When Rush Limbaugh says “Barack the magic negro” that is water off a duck’s back. He is meant to say that, per the belief system, he is a racist and that is what racists say—so the belief system neatly files that contribution away as typical out-group behaviour, typical old white guy (immoral, taboo-breaker); we can ignore that. What would disturb the BBC belief system would be to see themselves described objectively in the mode of investigation they find high status—the popular science book; such a book would, in fact, become an immediate taboo. You can pull a similar trick on Marxists by applying Marx’s ideas to Marx—to say that, as an unemployed intellectual, he was motivated to create an ideology that would put people like him in power; in line with his own theories, ideas serve your relation to the means of production—and a similar game can be played with Freud (Freudianism is based on repressed sexual urges connected to Freud’s mother) and Nietzsche (whose ideas say vigorous bodies produce vigorous thought yet whose own body was palsied).

What would disturb progressives is to see their own beliefs described in the mode that they consider high status and that they use to delegitimise other beliefs—they can be as objective as the day is long about “Illinois Nazis” or Fred “God hates fags” Phelps, but press them with the same method applied to their beliefs and watch the coping strategies click in…

What is very ironic about this situation is that Theroux famously did a documentary about Jimmy Savile, a documentary he revisited after “the revelations”. Savile was a figurehead for the organisation Theroux works for; if the same had happened in any group Theroux visits, it would be a big deal in the documentary trailer—a senior figure in this “weird” organisation was involved in heinous sex crimes…how weird must they be…For Theroux, being in the cult, it has nothing to do with him; just as for most ordinary NSDAP members or Catholics the holocaust and pervert priests had nothing to do with them—being things they never personally encountered in what for them was normality.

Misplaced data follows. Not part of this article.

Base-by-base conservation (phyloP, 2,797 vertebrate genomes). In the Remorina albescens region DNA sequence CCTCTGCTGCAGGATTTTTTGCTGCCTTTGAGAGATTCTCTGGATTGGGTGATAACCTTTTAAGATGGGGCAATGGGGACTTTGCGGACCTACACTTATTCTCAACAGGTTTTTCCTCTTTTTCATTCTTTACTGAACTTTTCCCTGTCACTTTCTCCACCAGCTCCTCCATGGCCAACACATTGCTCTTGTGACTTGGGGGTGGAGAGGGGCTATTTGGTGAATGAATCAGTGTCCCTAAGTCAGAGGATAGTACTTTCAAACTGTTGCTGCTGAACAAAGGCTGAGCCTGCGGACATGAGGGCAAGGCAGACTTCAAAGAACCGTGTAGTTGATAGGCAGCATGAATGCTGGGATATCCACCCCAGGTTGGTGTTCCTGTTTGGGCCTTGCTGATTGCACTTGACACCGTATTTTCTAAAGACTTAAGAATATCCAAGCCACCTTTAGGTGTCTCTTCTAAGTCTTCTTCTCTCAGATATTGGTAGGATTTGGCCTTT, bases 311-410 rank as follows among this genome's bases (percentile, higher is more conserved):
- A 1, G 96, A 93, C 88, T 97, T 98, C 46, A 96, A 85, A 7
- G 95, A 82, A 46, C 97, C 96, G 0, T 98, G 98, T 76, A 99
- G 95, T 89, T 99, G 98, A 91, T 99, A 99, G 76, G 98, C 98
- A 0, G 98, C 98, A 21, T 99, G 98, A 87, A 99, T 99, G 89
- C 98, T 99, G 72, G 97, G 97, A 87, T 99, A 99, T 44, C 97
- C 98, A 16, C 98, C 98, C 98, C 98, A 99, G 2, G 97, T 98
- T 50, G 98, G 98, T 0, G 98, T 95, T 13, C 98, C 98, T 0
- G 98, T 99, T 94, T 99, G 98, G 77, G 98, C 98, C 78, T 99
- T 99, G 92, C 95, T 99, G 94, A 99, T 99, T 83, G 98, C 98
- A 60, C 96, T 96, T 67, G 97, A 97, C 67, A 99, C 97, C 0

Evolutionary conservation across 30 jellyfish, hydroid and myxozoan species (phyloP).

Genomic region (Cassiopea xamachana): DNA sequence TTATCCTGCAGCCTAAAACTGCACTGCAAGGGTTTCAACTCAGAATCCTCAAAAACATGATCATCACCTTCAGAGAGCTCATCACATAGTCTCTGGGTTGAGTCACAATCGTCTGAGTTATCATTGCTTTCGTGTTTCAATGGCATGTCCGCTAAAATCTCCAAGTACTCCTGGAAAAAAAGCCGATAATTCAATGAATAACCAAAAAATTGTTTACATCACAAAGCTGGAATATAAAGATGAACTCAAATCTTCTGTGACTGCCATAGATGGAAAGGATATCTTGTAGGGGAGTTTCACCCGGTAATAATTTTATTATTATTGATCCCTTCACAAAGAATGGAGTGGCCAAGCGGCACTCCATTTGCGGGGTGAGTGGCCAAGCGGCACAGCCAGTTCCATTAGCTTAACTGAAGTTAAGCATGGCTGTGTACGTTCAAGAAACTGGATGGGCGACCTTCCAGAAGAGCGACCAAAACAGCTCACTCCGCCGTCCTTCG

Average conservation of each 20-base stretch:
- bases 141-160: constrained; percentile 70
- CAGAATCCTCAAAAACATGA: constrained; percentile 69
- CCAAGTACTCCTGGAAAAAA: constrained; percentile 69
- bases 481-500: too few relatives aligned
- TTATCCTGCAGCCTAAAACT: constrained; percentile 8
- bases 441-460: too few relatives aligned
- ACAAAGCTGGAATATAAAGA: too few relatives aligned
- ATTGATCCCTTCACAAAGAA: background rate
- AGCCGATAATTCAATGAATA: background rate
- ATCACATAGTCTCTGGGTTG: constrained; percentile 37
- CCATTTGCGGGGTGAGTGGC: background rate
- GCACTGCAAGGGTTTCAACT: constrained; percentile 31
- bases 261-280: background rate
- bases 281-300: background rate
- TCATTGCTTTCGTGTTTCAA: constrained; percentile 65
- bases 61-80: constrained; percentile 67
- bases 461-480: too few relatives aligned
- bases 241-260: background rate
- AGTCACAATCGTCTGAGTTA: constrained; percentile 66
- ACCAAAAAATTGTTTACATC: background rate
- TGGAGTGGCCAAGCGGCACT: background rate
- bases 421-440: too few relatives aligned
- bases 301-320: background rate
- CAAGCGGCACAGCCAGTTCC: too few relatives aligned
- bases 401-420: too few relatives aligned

What ultimately makes Theroux a genuine bigot—a real one—is that he is in a cult but is so incurious as to the cult’s nature that he makes films that demonstrate how “weird” other cults are. He is actually a component in a cult’s propaganda arm. Yet if you look at what the BBC pushes—for example, child sex-change operations—it is as “weird” as any group Theroux covers, and you could work that out on your own with minimal historical curiosity or even if you just reflected on changes as regards the BBC’s positions in your own lifetime.

The Scientologists infamously like to visit journalists with video cameras and make documentaries about them—they did the same to Theroux, and yet he could never grasp it. “Why are you filming me?” Why are you filming me?” “I’m with the BBC.” Oh. Yet all that means is “I’m with a powerful high-status organisation backed by the state”—so what, ultimately? “What’s normal, anyway?”. The problem with Theroux, what makes him a bigot, is that he has no awareness that he is in a cult—a cult with definite implicit beliefs: God does not exist, black people are special, homosexuals are special, extensive surgery can make a man a woman and vice versa and should be practiced on children etc.

The “weirdos” Theroux mocks at least have a minimal awareness that they have departed from some consensus reality, whereas in Theroux’s mind he is “totally grounded, just a decent normal human being”. “What makes you think you have a right to stick your camera in my face?” Exactly. If Theroux had minimal self-awareness, he would not be half so cocky with what other people believe—especially as he himself, playing too naïve, allowed Savile to manipulate him. Water off a duck’s back: the narcissistic arrogance remains, an arrogance the viewer is surreptitiously invited to participate in—stupid racists, stupid bigots; thank heavens we are ordinary decent human beings.